The other high point of the film is obviously Helen Mirren's fantastic performance of Elizabeth. First of all, my hat's off to anyone in the crew who took part in transforming her into the queen. I didn't realize until after the film that she actually looks nothing at all like she does in the film, and the way she becomes the character is truly extraordinary. Her performance is based, in large parts, on nuance and the power of her expression over her line delivery and it is there that she excels most. Her character is one that keeps her appearance and her private thoughts as two totally separate entities and Mirren follows; her face rarely replicates what is in her mind, and being able to hide that takes some real acting chops. In her personal scenes, Frears shoots them from a distance, or even from behind her, never intruding on her personal space, never invading a moment of privacy. The character of the queen in this film enjoys that luxury that her posthumous costar, Princess Diana (rightfully never dramatized by an actress and rather by stock video footage), did not. In fact, Frears uses the video clips in a fantastic way, placing them in at just the right moment to juxtapose the events of the film. Michael Sheen, who plays Tony Blair, has the best scenes with Mirren and their exchanges are some of the best aspects of the film. He looks and acts convincingly as the young upstart Prime Minister who bring his modern ideas to the queen's doorstep. I wondered many times if the filmmakers were accurate in portraying the politicians, and their various advisors, as having such disdain for the monarchy. It seemed every one of their scenes were spent laughing at the ridiculously old-fashioned ideals of Queen Elizabeth and her family members. This film was simply a case of a clash of ideals, a clash of cultures, a clash of age and the concessions that must make on our values to preserve even the most antiquated establishments. Mirren's ambivalent performance matches this theme stride for stride throughout the film. The script for this picture is quite a complete one. Coming in a mere hour and a half, all the fat has been trimmed off, giving us a straightforward and compact film that gets to the core of what's going on and never strays off into unnecessary developments. The dialogue is nicely written and its sparse existence in most scenes really leaves the breathing room this film so desperately needed. With the help of Mirren, the silences and breaks in dialogue are incredibly effective. The cinematography is also a point to mention as it really captures the English countryside with grandeur and strength. There's one big helicopter shot that turns out beautifully, mostly due to the decision to let it play out, long and unbroken by cuts. It looks great. The Queen's gardens and even the insides of the palaces look great to through Frears' lens. I can say that all of the ingredients are in this one for a best picture nod, but most likely not a win.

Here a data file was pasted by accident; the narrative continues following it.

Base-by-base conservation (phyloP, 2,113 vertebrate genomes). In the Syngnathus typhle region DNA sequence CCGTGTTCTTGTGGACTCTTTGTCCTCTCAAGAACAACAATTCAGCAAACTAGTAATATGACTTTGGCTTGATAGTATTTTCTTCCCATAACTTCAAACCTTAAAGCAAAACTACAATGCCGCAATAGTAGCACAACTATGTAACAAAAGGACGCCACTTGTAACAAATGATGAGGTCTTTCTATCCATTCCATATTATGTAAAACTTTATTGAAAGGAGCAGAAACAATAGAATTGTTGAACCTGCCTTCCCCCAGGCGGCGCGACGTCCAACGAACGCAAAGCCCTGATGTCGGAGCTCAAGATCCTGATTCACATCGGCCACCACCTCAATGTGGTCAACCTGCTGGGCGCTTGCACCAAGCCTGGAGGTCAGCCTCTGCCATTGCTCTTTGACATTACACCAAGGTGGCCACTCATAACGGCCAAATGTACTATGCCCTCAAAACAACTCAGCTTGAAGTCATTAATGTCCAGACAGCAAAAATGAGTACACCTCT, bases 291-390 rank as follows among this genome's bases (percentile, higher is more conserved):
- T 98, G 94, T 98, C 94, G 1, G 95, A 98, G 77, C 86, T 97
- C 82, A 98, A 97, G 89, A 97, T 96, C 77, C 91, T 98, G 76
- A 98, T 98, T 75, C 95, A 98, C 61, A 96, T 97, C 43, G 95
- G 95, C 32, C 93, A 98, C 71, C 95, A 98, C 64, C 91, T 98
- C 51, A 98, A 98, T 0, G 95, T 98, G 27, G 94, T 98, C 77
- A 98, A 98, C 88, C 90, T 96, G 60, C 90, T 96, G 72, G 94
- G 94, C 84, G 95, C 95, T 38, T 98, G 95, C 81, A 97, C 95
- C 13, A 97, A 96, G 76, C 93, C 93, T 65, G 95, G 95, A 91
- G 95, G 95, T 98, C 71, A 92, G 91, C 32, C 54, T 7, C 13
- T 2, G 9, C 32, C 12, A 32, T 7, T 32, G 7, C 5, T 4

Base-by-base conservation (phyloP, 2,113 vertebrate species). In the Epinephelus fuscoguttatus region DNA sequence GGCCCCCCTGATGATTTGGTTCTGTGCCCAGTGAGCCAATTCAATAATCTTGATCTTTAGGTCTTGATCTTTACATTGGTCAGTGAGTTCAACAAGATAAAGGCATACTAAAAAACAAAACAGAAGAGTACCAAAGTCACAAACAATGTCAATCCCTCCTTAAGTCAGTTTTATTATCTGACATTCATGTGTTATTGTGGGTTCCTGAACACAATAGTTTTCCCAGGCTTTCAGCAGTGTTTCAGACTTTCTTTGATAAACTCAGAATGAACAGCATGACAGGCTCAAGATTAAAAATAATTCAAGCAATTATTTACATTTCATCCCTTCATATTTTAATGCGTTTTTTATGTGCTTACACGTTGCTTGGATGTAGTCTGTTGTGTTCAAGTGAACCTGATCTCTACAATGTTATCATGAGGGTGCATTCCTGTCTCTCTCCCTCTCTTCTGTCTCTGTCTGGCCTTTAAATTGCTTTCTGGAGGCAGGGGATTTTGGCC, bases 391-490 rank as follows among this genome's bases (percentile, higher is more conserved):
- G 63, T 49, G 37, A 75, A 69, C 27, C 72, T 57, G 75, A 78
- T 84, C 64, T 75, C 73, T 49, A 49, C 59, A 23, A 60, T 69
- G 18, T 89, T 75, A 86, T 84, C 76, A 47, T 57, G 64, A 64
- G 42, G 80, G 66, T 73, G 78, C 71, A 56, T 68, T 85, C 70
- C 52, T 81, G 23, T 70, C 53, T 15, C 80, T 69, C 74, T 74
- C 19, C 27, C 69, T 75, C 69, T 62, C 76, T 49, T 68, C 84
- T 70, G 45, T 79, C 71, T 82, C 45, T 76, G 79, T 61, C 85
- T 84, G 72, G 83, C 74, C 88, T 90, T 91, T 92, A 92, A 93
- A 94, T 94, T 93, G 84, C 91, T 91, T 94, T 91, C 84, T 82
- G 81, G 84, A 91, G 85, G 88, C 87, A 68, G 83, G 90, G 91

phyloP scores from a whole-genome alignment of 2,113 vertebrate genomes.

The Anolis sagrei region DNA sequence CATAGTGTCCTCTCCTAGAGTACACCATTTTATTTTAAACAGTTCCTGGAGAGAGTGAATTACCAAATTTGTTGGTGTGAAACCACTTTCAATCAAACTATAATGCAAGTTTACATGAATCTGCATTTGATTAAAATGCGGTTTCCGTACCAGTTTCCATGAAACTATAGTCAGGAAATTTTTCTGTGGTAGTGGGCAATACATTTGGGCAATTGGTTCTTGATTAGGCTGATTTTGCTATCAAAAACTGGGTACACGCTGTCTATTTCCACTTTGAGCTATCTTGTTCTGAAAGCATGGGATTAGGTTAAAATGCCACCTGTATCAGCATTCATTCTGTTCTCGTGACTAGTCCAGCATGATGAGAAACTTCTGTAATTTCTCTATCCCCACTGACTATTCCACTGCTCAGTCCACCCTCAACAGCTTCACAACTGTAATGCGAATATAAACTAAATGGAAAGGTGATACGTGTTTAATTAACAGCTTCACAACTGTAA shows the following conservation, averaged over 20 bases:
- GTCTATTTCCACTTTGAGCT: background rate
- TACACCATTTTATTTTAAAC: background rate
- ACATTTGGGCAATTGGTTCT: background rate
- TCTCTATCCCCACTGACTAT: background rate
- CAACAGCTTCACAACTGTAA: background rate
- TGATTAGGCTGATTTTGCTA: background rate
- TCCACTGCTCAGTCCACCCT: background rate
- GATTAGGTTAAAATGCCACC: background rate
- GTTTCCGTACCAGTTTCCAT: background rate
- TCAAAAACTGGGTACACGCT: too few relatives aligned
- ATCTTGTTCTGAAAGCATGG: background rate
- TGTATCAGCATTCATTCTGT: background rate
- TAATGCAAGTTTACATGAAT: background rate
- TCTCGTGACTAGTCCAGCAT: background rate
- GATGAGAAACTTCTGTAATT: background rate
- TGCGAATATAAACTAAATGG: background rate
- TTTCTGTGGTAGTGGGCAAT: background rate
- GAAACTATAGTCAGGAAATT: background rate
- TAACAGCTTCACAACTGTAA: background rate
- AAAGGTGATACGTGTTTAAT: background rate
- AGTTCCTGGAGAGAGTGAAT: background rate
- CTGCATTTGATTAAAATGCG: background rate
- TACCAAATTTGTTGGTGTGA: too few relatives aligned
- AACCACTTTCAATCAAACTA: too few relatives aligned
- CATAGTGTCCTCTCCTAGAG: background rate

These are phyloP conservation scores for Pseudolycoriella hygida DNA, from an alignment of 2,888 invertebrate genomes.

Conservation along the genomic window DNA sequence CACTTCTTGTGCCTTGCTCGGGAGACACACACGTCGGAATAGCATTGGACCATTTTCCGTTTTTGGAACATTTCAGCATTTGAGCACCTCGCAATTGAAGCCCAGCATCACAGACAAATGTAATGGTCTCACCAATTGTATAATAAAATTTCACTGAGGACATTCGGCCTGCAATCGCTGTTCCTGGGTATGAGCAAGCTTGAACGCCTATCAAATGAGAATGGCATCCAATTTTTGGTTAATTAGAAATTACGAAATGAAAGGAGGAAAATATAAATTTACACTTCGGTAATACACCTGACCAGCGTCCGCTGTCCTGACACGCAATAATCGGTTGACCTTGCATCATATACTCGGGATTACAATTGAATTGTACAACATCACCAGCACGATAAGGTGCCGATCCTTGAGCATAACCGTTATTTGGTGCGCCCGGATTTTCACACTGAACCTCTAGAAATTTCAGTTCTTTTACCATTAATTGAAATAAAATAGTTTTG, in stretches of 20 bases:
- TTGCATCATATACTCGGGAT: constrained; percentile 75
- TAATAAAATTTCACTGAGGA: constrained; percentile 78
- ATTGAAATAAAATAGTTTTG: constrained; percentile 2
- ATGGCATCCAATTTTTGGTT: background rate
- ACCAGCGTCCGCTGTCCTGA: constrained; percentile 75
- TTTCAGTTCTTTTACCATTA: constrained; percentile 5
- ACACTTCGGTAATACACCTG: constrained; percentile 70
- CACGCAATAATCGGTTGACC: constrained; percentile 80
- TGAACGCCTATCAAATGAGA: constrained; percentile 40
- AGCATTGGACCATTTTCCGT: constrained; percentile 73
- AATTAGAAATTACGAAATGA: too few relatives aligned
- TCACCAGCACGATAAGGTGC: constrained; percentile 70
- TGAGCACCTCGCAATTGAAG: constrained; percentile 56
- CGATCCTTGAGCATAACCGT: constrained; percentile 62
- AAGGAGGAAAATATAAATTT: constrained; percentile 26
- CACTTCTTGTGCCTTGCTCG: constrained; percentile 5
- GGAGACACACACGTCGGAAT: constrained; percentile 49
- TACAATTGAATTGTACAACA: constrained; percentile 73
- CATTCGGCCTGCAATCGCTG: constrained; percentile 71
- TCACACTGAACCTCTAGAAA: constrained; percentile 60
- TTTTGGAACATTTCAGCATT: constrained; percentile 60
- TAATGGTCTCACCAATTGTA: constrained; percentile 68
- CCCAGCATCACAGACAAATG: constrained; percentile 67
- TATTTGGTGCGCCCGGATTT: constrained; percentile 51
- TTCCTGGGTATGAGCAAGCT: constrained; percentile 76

So, check it out as soon as you can. It's not playing in many theaters, in fact the first showing I tried to get into was actually sold out (I don't even know how long it's been since that's happened to me) because it's showing at so few locations. If you can get to it though, it's the best thing out at the moment that I've seen. (Unless, of course, this The Fountain movie turns out to be anything ... which I'll find out tomorrow). So check it out, the direction is great, the acting is great and the script is quite a nice one, what more could you ask for? Well, I could've asked for a bit more, mostly in the realm of Frears not wavering in his style. But, oh well, that's the way it goes.